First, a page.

6 Min Read
This post is written by Erin McKeeby, General Manager for SendinBlue marketing platform in the United States.
Savvy marketing professionals know that email marketing is an incredibly effective tool for building brand awareness, increasing conversions, and developing customer loyalty!
However, when you’re new to the world of email marketing, the concept of creating email graphics and using them appropriately can definitely seem overwhelming. If you’re just getting started with email marketing or looking for a way to overhaul your stale email campaigns, you’ve come to the right place!
This how-to guide will walk you through creating and integrating email graphics to maximize your results.
When generating email graphics, your efforts should be broken up into three stages – planning, developing, and implementing. Let’s dive into each of these steps further:
Stage 1 – Planning your Design
Before you start creating graphics, you need to remember that email graphics are just one piece of a larger design. Sure, you want to have the perfect graphics to drive engagement, but you can’t forget about all of the other elements that make an email great. If you’ve never designed an email before, here’s a list of the basic elements that all of your emails should include:
- Header – The opening of your email is basically an introduction to the content that will follow. This is the perfect place to put your logo, slogan, or another recognizable element that helps to identify both the purpose of your email and also who’s sending it.
- Headline – A brief headline statement can be used to capture a reader’s attention and entice them to read the rest of your email.
- Text – Elaborate on your headline further with more in-depth text that tells your story or makes your pitch as concisely as possible. Keep in mind that emails with too much text often get skimmed or ignored altogether by recipients.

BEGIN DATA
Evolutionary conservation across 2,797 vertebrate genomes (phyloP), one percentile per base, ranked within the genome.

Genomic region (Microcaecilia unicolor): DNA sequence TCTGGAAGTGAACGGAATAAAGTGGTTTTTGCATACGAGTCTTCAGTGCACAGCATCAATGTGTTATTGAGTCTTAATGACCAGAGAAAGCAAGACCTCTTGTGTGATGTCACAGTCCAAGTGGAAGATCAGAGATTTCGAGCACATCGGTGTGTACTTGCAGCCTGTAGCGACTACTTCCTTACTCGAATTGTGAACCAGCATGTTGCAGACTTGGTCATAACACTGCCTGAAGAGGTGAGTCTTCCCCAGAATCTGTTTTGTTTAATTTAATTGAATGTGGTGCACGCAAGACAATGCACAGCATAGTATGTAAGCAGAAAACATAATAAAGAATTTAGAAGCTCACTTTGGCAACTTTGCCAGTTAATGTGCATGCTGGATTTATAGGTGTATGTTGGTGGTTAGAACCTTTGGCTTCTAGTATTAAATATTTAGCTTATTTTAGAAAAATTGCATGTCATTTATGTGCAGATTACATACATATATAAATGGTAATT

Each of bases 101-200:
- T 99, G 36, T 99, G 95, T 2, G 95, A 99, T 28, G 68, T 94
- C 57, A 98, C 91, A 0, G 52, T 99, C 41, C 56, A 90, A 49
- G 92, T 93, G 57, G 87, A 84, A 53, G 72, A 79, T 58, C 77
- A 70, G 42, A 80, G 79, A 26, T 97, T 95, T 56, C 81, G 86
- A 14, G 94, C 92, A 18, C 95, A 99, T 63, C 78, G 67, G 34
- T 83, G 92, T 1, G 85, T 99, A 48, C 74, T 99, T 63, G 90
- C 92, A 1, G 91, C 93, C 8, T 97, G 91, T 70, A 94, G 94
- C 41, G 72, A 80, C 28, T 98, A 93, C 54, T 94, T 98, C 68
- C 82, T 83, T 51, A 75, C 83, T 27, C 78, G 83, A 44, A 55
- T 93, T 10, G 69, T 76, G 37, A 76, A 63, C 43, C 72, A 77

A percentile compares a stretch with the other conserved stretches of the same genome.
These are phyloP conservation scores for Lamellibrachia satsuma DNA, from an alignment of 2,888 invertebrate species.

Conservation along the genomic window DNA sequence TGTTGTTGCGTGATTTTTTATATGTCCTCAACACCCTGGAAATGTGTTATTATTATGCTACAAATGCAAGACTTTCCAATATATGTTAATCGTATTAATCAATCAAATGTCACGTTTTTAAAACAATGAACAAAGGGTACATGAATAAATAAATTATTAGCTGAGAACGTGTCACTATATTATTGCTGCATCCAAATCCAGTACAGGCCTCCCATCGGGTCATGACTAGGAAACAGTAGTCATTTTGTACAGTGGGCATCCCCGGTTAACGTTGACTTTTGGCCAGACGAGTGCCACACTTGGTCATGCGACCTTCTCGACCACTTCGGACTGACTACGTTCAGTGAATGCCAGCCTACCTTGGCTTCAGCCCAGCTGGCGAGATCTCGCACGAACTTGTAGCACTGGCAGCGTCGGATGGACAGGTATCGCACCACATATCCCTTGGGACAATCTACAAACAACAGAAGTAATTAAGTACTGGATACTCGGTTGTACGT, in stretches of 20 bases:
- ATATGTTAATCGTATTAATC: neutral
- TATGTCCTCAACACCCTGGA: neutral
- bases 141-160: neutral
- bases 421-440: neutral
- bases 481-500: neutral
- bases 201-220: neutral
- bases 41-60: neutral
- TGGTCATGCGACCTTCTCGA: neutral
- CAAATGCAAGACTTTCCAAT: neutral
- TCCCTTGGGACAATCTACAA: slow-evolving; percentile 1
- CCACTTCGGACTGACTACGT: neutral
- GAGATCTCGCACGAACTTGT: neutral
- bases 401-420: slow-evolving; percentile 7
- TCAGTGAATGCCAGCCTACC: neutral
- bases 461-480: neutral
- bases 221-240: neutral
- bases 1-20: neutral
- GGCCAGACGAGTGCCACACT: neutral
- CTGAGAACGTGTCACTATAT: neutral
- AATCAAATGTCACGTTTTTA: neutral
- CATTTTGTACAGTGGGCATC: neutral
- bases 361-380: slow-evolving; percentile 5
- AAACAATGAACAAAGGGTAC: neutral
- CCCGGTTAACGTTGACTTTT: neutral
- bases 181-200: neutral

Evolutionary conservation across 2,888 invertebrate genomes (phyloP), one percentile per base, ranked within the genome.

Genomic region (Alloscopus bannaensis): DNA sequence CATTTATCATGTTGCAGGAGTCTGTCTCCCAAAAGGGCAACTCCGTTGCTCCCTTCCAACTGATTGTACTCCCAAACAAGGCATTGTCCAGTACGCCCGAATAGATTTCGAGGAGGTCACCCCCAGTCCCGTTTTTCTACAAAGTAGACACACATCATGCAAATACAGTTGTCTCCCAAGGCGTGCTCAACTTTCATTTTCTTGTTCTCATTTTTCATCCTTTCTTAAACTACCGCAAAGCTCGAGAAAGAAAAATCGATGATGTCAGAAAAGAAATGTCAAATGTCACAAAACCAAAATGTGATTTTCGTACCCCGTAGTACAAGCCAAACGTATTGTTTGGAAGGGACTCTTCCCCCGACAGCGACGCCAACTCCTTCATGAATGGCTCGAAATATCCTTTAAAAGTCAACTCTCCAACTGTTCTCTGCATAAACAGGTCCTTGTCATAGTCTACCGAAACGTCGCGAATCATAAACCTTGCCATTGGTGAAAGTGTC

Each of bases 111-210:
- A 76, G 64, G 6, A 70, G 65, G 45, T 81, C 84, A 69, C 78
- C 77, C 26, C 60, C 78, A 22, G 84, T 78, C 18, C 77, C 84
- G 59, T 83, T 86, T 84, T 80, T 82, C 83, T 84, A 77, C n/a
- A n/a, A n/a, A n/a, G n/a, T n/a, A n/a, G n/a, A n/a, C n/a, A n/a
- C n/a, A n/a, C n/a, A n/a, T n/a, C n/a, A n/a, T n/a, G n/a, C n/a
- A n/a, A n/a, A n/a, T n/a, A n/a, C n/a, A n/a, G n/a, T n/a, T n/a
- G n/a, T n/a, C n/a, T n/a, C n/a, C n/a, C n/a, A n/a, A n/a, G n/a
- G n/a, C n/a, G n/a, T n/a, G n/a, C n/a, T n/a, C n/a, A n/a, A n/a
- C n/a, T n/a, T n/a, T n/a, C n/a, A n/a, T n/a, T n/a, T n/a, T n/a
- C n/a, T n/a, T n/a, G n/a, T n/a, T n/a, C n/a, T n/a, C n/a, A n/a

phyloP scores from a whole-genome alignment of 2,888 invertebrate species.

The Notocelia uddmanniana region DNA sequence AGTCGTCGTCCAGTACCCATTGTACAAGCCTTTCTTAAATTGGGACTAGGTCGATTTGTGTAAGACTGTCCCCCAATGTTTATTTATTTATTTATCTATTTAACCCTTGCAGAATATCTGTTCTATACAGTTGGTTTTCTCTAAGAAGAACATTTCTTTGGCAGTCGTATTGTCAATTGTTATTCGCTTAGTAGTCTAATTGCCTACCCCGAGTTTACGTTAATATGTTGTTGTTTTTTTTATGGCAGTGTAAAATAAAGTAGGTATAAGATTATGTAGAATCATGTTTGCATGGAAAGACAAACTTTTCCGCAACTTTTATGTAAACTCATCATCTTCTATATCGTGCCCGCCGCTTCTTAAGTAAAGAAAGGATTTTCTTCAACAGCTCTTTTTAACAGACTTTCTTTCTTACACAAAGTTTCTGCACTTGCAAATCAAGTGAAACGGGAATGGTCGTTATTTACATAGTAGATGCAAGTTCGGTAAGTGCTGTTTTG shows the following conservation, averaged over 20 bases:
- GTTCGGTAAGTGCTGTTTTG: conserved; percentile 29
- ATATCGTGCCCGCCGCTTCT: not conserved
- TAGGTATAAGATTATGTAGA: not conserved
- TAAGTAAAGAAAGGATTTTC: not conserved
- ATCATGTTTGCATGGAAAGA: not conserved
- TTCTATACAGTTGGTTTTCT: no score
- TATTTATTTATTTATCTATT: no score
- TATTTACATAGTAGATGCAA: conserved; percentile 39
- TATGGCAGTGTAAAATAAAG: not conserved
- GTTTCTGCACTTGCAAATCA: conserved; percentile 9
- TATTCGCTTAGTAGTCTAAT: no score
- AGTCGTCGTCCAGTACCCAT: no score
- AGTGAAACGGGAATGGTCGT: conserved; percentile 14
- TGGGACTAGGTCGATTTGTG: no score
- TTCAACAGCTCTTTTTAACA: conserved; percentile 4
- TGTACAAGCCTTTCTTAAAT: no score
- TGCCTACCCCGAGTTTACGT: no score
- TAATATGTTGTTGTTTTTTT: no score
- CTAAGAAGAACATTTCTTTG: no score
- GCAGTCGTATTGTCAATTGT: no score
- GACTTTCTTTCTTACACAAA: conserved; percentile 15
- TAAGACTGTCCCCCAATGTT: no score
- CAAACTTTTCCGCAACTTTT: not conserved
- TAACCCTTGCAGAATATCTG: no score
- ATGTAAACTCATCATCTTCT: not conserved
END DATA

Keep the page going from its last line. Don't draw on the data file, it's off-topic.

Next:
- Supporting Image – Sending emails that are just one large image can get you in trouble with Internet Service Providers (ISPs) because they often see it as a form of spam, and may block your emails as a result. This is why you should select an image that supports the rest of your content rather than just leaning on a single image to carry your message. Choose a supporting image that’s fitting for your content and evokes an emotional response from readers.
- Call-to-Action (CTA) – Use buttons or linked text that encourages readers to click-through to your site for more information.
- Footer – Close your email with your business’ contact information, website URL, social media icons, and physical address.
As is the case with any form of marketing, effective email marketing requires thorough planning from the beginning. Always plan your email design with your marketing goals in mind to ensure that all of the components you include will work together to drive readers to take the desired action. Whether that action is purchasing a product, reading an article, registering for an event, making a donation, or signing up for a free trial, your email design should be geared towards getting that particular conversion from start to finish.
Stage 2 – Working with a Designer
After confirming what your email will look like and what it will say, you’re ready to create your email graphics.
It’s essential to consider the usage rights for any images included in your emails. Never use an image that you don’t have the rights to, or you may find yourself in serious legal trouble! Many marketers choose to engage a professional designer and create custom marketing graphics. This ensures you own the usage rights for your email images.